JUNEAU, Alaska (AP) — Some officials in Juneau have raised concerns about militarization of the police force after learning of the local police department’s plans to buy an armored security vehicle that can seat 12 officers.
Some have referred to the vehicle as a tank and worry it could harm a transparent relationship between police and the community. Police counter that the vehicle is a way to help protect officers, especially when dealing with people firing weapons, the Juneau Empire reported.
“There’s a policy question here about militarizing our police force and I don’t agree with that,” City and Borough of Juneau Assembly member Carole Triem said. “I think we’ve heard from the community that they really desire transparency when it comes to operations.”
Triem raised the issue late at Monday’s assembly meeting, where she also objected to the police department’s ability to buy the vehicle with a grant that doesn’t require assembly approval.
The Lenco Armored Vehicle BearCat G3 will cost more than $300,000 when custom built to Juneau police department specifications, Lt. Krag Campbell said.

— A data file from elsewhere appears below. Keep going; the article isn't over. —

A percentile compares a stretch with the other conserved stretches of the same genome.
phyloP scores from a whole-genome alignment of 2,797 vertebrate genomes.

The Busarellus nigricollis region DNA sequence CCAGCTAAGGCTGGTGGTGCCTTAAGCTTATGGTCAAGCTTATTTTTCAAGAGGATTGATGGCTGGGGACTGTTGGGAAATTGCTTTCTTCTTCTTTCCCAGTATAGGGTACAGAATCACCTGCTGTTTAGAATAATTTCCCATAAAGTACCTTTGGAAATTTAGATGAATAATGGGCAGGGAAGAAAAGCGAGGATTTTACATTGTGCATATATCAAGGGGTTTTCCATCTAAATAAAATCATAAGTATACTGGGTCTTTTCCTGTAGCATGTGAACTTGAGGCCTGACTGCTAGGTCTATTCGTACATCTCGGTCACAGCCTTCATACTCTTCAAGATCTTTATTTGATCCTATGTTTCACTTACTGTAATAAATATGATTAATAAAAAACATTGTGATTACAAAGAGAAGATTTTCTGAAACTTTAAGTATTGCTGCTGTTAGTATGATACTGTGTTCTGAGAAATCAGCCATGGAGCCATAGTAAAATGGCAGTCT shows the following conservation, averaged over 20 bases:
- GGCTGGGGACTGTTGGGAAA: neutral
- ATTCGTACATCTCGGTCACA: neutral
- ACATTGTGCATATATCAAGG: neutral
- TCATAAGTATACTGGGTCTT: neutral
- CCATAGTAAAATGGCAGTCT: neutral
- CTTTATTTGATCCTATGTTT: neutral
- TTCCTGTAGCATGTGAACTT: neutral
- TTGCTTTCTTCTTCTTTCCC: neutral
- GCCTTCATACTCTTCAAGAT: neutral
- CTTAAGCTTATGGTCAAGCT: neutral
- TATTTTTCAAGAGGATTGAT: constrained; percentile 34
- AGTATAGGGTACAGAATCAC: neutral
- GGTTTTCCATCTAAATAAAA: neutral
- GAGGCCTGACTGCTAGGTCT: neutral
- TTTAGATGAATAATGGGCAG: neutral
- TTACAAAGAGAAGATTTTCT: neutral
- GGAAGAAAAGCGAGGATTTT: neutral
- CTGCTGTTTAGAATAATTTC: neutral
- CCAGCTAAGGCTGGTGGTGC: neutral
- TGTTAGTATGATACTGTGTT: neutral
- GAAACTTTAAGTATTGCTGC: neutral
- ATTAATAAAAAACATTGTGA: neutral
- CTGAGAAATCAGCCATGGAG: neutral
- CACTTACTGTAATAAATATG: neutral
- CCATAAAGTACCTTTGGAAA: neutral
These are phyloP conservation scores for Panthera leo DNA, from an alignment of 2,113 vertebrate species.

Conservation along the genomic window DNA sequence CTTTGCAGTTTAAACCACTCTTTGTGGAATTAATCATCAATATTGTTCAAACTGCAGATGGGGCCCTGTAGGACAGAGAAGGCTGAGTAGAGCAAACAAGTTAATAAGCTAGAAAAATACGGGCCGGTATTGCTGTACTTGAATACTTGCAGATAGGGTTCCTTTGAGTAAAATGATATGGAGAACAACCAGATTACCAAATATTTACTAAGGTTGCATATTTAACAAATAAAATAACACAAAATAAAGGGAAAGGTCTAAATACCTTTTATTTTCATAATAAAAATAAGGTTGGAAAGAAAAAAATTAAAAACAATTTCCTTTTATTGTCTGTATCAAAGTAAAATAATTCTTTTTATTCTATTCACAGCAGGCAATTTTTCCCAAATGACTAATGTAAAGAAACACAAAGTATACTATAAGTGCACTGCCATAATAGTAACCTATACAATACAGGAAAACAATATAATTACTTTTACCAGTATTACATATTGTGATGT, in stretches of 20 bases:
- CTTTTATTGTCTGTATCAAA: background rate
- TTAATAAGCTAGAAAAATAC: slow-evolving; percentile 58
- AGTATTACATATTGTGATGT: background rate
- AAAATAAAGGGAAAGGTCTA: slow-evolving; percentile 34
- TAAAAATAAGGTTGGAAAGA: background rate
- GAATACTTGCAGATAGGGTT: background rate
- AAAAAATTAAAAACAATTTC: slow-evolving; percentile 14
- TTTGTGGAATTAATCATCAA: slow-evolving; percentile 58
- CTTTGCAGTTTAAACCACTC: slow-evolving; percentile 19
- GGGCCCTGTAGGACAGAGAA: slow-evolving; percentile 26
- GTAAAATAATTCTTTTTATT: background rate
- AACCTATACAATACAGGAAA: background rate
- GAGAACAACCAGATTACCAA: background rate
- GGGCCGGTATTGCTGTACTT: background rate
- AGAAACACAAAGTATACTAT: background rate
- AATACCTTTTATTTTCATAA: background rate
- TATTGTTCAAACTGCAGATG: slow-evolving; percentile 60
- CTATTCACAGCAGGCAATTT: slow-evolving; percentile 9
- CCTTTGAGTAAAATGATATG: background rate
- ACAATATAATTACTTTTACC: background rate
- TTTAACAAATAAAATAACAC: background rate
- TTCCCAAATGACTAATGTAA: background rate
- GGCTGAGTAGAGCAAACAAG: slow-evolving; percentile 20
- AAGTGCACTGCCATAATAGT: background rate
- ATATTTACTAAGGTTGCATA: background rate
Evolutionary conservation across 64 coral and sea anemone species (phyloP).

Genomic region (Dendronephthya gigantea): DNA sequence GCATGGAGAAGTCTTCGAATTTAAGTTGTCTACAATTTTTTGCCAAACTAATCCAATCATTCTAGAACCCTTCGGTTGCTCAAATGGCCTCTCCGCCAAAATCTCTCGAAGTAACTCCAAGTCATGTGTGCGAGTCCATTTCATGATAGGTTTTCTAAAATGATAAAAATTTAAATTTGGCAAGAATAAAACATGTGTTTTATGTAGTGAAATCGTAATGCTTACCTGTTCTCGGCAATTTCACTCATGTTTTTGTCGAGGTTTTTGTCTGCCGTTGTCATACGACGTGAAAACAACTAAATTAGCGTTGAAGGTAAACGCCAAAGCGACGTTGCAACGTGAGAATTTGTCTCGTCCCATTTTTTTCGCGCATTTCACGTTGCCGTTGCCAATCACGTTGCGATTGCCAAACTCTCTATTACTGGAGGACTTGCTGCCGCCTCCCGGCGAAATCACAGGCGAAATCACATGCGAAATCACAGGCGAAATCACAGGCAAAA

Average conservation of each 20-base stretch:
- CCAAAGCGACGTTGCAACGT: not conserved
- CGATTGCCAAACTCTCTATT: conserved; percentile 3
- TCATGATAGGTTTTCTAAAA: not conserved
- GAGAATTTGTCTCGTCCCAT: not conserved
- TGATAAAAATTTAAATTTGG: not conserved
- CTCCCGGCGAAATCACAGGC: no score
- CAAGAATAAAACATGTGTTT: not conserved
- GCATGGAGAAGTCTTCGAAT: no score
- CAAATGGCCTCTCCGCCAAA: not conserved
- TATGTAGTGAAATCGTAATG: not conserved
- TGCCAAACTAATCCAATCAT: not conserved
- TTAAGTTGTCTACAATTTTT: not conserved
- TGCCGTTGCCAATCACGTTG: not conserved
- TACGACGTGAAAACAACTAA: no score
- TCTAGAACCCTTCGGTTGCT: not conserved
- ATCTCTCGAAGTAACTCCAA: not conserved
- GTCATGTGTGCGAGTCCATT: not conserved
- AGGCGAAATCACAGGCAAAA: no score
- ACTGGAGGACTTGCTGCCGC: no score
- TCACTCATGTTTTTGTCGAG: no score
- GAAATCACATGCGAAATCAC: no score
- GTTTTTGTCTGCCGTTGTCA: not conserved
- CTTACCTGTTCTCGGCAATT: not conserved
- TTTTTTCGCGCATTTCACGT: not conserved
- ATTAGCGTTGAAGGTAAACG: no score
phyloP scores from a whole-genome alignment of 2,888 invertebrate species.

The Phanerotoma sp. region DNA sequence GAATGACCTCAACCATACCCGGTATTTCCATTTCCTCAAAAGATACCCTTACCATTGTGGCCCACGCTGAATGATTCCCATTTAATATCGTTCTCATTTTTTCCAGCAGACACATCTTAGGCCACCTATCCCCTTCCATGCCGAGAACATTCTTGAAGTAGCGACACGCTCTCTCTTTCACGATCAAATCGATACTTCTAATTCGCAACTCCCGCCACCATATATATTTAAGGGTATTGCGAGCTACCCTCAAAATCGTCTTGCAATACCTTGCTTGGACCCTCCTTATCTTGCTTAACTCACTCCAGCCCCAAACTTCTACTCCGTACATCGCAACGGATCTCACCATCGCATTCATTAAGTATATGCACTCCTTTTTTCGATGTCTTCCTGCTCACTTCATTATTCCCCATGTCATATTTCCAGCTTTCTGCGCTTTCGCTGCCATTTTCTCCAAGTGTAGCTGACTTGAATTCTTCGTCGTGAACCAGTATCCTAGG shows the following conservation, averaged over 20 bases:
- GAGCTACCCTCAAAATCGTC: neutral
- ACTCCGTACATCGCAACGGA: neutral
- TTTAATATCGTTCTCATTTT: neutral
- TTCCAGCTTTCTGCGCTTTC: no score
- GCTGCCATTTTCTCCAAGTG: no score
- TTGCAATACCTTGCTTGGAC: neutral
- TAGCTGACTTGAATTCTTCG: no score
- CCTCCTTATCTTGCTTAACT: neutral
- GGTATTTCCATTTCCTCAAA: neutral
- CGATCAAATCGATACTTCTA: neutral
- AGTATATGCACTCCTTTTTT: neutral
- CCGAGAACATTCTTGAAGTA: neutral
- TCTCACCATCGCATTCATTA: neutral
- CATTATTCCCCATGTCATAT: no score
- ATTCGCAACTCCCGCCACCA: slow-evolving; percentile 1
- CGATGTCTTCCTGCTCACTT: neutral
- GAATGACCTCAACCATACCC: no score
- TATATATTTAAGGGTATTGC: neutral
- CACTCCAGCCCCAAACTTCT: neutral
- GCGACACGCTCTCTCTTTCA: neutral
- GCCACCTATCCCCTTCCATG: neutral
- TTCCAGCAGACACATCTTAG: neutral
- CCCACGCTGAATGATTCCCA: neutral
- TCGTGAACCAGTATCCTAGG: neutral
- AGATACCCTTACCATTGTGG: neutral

Campbell said that despite some in the community describing the vehicle as a “tank,” it’s not a military vehicle.
“Generally, it’s for our emergency response teams and our fire department,” he said. “It’s sort of a multi-use vehicle for different departments.”
Its potential uses include high-risk situations involving people with weapons since the vehicle’s armor can stop high-caliber fire that the department’s existing ballistic armor cannot, he said.
Juneau does not have the ability to go to other nearby communities for resources if they are needed quickly, Campbell said. The city is accessible by air or water.
“As technology has advanced throughout the world and these things become more readily available, it’s really just something you can protect your officers with,” he said.
He said while the purchase is pending, the department expects to take delivery sometime in 2023.
Assembly member Alicia Hughes-Skandijs said police response to protests has been a foremost controversy nationwide, but it has been largely avoided in Juneau because the relationship between police and policymakers has been open.
“I think one thing in our meeting with the leaders of our police department was that we were happy to have a much better relationship with our police department than other communities do,” she said.
“I have about 200 questions about this tank,” assembly member Wade Bryson said. “The moment the public hears about a tank, we’re going to get questions.”
Police believed the assembly members were aware of the planned purchase, and Campbell said he was working to get them more details. Mayor Beth Weldon said more discussion will be held on the planned purchase.